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Brian-

Digital projectors have no way to show the native 720x480 pixel DVD image at the correct aspect ratio. The projector has square pixels, and the DVD does not. Non-anamporphic DVDs have pixels that are narrower than they are tall, and anamorphic DVDs have pixels that are wider than they are tall. However, a properly mastered DVD will scale very nicely up to higher resolutions for display on a digital projector. DVDs with excessive high frequency content will show aliasing and edge enhancement on CRT projectors as well as digital projectors. CRTs are particularly bad in the vertical domain, since they are painting discrete scan lines. Digital projectors are discrete in both dimensions, and the scaling algorithms used tend to make the artifacts worse.

Dave
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post #12 of 16 Old 05-04-2001, 12:08 PM
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Until your display resolutions is several multiples of the source image size, digital aspect ratio correction will introduce (potentially) icky scaling artifacts.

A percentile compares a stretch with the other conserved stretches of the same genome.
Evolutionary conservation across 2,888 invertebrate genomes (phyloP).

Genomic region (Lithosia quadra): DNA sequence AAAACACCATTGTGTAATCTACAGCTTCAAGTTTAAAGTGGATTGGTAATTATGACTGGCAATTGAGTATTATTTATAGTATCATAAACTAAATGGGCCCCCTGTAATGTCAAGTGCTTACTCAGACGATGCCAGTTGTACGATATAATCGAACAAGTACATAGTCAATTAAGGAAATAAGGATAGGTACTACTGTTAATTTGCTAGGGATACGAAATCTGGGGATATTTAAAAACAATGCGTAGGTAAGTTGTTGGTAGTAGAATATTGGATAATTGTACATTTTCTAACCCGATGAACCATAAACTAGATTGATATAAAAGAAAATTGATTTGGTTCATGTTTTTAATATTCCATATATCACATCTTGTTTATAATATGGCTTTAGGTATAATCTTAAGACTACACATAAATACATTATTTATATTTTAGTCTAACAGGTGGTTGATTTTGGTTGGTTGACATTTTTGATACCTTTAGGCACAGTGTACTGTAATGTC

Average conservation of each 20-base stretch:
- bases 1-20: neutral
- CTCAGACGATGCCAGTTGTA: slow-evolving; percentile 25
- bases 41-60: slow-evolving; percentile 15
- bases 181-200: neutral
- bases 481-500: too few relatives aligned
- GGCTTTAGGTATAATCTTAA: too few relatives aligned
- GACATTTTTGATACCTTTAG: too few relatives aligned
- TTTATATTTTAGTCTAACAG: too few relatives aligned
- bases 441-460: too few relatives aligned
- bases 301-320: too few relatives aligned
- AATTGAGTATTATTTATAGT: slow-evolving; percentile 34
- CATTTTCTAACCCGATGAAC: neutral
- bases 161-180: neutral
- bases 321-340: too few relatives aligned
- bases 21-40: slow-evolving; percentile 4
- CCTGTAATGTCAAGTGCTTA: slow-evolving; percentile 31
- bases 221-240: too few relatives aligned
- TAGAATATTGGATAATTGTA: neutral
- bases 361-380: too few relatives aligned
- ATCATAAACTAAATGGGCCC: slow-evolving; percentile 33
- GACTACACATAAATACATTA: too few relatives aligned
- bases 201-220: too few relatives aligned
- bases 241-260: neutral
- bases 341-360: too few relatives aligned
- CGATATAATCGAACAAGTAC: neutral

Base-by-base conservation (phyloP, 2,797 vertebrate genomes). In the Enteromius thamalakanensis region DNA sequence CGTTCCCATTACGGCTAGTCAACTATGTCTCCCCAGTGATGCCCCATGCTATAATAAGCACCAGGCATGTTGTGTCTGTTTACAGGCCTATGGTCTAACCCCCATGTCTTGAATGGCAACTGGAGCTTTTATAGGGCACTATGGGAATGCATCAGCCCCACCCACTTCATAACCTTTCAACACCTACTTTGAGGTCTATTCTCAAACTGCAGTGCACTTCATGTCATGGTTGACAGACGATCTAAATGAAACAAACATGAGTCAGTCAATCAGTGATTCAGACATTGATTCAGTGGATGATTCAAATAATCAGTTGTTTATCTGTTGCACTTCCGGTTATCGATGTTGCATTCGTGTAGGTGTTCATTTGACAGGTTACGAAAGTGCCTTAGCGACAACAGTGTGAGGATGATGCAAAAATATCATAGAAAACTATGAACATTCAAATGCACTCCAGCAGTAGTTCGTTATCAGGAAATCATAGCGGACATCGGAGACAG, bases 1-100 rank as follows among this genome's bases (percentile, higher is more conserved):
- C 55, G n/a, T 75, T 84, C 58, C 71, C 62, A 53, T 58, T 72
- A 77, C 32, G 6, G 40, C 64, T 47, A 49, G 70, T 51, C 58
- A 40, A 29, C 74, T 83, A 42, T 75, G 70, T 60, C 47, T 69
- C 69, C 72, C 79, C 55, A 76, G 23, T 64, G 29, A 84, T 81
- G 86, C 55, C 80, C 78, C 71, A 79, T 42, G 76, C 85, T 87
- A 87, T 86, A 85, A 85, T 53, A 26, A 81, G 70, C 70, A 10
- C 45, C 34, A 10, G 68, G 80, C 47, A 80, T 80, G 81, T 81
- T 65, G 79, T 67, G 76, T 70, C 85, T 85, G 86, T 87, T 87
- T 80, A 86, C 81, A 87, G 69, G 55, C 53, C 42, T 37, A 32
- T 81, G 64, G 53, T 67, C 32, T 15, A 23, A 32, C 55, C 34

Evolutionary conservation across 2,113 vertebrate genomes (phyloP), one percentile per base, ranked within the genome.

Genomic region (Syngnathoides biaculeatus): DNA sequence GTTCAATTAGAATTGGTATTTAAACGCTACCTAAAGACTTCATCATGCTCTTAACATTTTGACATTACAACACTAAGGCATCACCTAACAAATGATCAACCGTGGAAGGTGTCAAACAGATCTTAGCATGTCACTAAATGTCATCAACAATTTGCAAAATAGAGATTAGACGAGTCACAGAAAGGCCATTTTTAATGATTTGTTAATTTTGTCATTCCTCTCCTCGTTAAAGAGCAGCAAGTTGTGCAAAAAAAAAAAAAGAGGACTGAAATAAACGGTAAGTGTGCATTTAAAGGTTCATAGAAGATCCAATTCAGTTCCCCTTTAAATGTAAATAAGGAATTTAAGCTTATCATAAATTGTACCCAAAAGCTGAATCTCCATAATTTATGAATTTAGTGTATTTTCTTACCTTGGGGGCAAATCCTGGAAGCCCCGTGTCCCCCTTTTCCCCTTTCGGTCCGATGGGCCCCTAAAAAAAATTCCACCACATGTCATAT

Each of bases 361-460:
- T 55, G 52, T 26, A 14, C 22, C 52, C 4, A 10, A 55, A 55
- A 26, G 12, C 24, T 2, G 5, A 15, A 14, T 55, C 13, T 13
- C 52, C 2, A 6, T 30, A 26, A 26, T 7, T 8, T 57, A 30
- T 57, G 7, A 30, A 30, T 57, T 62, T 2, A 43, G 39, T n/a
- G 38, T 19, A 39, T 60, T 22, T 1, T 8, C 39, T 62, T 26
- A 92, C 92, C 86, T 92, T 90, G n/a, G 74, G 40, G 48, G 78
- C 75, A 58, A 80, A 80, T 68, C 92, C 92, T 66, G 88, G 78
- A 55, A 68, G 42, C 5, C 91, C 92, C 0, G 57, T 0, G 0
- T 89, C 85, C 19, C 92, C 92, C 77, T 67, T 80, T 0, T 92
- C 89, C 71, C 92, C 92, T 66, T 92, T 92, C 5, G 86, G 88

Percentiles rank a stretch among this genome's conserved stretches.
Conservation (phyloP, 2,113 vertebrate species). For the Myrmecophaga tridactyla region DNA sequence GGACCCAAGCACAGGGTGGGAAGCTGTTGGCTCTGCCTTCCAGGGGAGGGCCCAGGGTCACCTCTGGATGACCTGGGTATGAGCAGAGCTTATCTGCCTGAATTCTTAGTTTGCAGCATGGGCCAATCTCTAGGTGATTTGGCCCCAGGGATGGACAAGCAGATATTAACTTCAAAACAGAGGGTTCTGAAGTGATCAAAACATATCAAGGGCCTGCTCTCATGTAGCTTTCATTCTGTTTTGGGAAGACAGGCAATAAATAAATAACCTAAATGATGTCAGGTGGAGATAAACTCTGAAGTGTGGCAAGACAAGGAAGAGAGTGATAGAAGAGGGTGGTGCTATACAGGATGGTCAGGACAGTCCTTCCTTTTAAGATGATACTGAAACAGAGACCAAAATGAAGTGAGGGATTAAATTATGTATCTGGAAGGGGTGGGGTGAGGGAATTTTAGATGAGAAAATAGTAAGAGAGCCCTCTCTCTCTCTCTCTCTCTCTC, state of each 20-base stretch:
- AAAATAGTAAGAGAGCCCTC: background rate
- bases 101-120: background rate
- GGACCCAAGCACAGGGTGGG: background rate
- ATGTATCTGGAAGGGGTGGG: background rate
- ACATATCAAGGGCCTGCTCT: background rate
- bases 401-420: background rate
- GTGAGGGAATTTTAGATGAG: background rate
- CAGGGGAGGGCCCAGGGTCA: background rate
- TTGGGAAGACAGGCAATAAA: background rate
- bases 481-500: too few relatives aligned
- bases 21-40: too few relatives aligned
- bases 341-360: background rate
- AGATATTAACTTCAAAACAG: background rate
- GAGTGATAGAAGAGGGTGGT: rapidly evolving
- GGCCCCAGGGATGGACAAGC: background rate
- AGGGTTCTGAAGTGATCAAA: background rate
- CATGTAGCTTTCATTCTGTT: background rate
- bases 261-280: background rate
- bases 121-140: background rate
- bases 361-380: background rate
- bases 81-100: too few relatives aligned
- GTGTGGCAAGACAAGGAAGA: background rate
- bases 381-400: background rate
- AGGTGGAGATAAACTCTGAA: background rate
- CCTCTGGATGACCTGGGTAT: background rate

Either pony up the money for a panamorphic lens, or live with tall skinny people until we get much higher resolution displays. http://www.avsforum.com/ubb/wink.gif


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post #13 of 16 Old 05-04-2001, 12:14 PM
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Thanks for the input,

I think I may have a better understanding now.

Good luck,

Brian
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post #14 of 16 Old 05-04-2001, 08:27 PM
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Dave,

I'm sort of confused by your sampling theory.

As I recall from my signals class, the nyquist theorem basically says the highest frequency you can capture using ideal impulse-train sampling is 1/2 the sample frequency.

So if a DVD has an image 720x480, then the highest _frequency_ that can be captured is 360 "Hz." In quotes because hertz is s^-1 units.

I believe what you said the second time is more accurate -- 720 pixels corresponds to 360 lines, because I believe a "line" is a black then white line.

So 720 pixels represents 720 pixels, which I beleive would translate to half as many "lines."

Gabe
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post #15 of 16 Old 05-05-2001, 04:39 PM
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Gabe-